That was the final sentence of the management/coaching section of the 2016 season review, describing what owners Terry and Kim Pegula needed to find in their search for a new head coach.  In hiring Sean McDermott to lead the franchise, they accomplished this, judging by the first year results the new coached provided. Using catch phrases like “trust the process” and “playoff caliber”, McDermott drove home a consistent message to his players that a new standard was being set for the team. Thanks to a miraculous fourth down touchdown engineered by Cincinnati’s Andy Dalton and Tyler Boyd, the Bills qualified for the playoffs on the season’s final day. Also brought in by the owners was a new general manager, Brandon Beane, who had worked with McDermott in Carolina. Unlike previous regimes, Beane and McDermott seem to be on the same page when it comes to the overall vision for the franchise. Beane showed guts by being unafraid to unburden the team from players who didn’t fit his and the coach’s type of character people they want to go forward with. Gone in trades were Sammy Watkins, Ronald Darby, Marcell Dareus, Cardale Jones and Reggie Ragland. Beane hit home runs in his free agency signings, landing a pair of standout safeties in Micah Hyde and Jordan Poyer, a starting guard in Vlad Ducasse, fullback Patrick DiMarco, as well as kicker Stephen Hauschka. He also added possible pieces for the future by acquiring receivers Kelvin Benjamin and Jordan Matthews,and cornerback E.J. Gaines in trades. In all, McDermott got amazing results from a roster that had few playmakers and was loaded with marginal players plucked from the waiver wire or signed off the street. Offensively, the team regressed from a mediocre 2016 season, and offensive coordinator Rick Dennison paid the price for that, being fired shortly after the season. Western New York native Brian Daboll was just hired as his replacement. Daboll has an impressive resume, having had OC experience with 3 different NFL teams as well as serving in that role for Alabama’s national champion team this year. He also has multiple Super Bowl rings from his days as a New England assistant. Beane acquired a number of high picks for the 2018 draft, and the Bills will have to hit on those picks, as well as have another successful free agency period, to take the next step toward their ultimate goal of establishing themselves as a consistent winning franchise.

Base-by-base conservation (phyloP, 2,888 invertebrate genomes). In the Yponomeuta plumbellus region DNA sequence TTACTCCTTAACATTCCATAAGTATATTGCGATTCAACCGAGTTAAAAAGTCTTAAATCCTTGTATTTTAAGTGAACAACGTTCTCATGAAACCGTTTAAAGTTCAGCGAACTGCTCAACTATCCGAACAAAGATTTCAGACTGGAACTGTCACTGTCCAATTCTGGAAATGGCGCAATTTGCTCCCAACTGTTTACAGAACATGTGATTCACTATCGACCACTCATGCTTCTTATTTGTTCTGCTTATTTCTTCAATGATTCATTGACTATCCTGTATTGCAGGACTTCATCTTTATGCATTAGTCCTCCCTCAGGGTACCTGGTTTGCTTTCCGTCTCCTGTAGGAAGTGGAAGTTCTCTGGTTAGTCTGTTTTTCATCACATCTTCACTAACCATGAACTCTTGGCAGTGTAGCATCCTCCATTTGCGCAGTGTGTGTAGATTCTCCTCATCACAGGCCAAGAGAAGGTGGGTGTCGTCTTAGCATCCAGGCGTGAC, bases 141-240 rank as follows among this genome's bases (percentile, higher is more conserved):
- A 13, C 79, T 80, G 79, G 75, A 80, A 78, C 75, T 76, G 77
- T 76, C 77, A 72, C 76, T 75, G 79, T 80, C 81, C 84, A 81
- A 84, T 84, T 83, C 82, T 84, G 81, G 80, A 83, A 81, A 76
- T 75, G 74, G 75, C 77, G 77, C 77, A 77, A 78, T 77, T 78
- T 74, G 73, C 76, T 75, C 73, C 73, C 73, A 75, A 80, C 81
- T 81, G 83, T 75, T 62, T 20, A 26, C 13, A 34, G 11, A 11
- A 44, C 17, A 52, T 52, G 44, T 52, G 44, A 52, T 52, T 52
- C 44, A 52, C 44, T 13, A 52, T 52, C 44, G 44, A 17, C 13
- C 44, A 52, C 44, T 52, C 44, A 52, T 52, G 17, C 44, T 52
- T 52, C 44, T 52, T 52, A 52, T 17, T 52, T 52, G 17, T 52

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NFL – Throwback Thursday: Saturday Night Surprise